One man’s pile of bricks …….

Flickr: Kyle Clements

Flickr: Kyle Clements

Budding art critic and SPI Communications Lead, Khris Raistrick, gives his take on the Stanley Hall’s paintings that have recently been cataloged.

‘I don’t know much about art, but I know what I like’. We’ve all heard the phrase, and I’m afraid it most certainly applies to me. I saw a painting in a Finnish art gallery of a woman in a phone booth about 20 years ago that I thought was all right. Near where I used to live in the badlands of New Cross, had it not it dawned on me oh-too-late that the stencil paintings in the nearby tunnels were by Banksy I’d have found someone with a JCB and relieved Lewisham Council of the wall before they painted over them [and yet the somewhat surreal graffiti ‘Yuppies Go Home’ and even more bizarre ‘Kim Wilde’ on nearby walls survived] and I’d now be living in Jersey.

So – I’m a bit of a heathen, though I am sure some of the luminaries on the SPI could explain to me why a pile of bricks is not just a pile of bricks when someone has shoved them on the floor of an art gallery, put a barrier around them, and given them a ‘contextual meaning’. [Actually, I really would like to get a job writing the stuff that goes alongside these works. It usually involves the phrase ‘challenges your pre-conceptions about what art really is’].

Anyway, for those of you who like their art a little more, er, traditional, you might be interested in looking at some paintings that used to hang in Stanley Halls and now line the corridors of Croydon Council, have a look here.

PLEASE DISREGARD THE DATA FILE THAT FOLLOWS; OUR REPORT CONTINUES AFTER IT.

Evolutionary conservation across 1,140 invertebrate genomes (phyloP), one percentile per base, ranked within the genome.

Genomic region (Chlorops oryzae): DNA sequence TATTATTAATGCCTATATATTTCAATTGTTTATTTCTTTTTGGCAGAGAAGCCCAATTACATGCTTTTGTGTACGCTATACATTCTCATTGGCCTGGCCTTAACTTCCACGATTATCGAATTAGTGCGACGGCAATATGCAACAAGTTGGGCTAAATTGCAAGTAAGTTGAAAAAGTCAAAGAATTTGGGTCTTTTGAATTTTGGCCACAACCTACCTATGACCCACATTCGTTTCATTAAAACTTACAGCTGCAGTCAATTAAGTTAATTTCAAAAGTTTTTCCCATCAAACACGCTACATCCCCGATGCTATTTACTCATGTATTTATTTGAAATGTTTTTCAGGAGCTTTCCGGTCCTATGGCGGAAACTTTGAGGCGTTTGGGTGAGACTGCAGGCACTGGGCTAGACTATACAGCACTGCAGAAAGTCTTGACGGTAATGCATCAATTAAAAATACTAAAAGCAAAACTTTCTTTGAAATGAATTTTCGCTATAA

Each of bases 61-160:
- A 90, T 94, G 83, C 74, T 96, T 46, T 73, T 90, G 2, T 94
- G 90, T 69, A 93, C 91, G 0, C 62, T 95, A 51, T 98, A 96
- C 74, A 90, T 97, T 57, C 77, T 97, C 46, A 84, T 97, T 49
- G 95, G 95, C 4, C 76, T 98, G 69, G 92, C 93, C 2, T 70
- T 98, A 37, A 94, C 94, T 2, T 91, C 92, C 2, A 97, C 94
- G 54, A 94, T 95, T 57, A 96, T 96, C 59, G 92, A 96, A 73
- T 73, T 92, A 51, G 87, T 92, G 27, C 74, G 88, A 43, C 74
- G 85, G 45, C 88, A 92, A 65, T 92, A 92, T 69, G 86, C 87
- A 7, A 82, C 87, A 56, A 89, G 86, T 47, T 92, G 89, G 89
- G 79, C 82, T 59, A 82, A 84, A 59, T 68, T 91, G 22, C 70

They were painted by eminent artists who were contemporaries of William Stanley. Rumour has it that a number of the original paintings were sold years back by the Council ………Hmm, a quick check on sale prices for some of the artists shown in the link above hint at a great value. A painting by one of the artists, Kosler sold for over quarter of a million sovs.

Gallery lights

Let the light shine in. The beautiful brass globes in Stanley’s purpose built gallery complementing the filtered sunlight to show the paintings to their best.

The paintings left Stanley Halls when the ownership passed to Croydon Council in 1934. There were originally 70 works displayed in Stanley’s purpose built gallery, one attributed to Turner. Wonder where that one is now?

Much respect goes to SPI members Debbie Challis and Judith Burden for digging these out of the archives and for cataloguing them.

Perhaps you don’t know much about art but you know what you like – and you might like these. My verdict? I know one thing – it’s ‘proper’ painting. And all part of Stanley Halls’ rich heritage….

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One comment

  1. Pingback: The art detectives find Stanley’s feminine side | The Stanley People's Initiative

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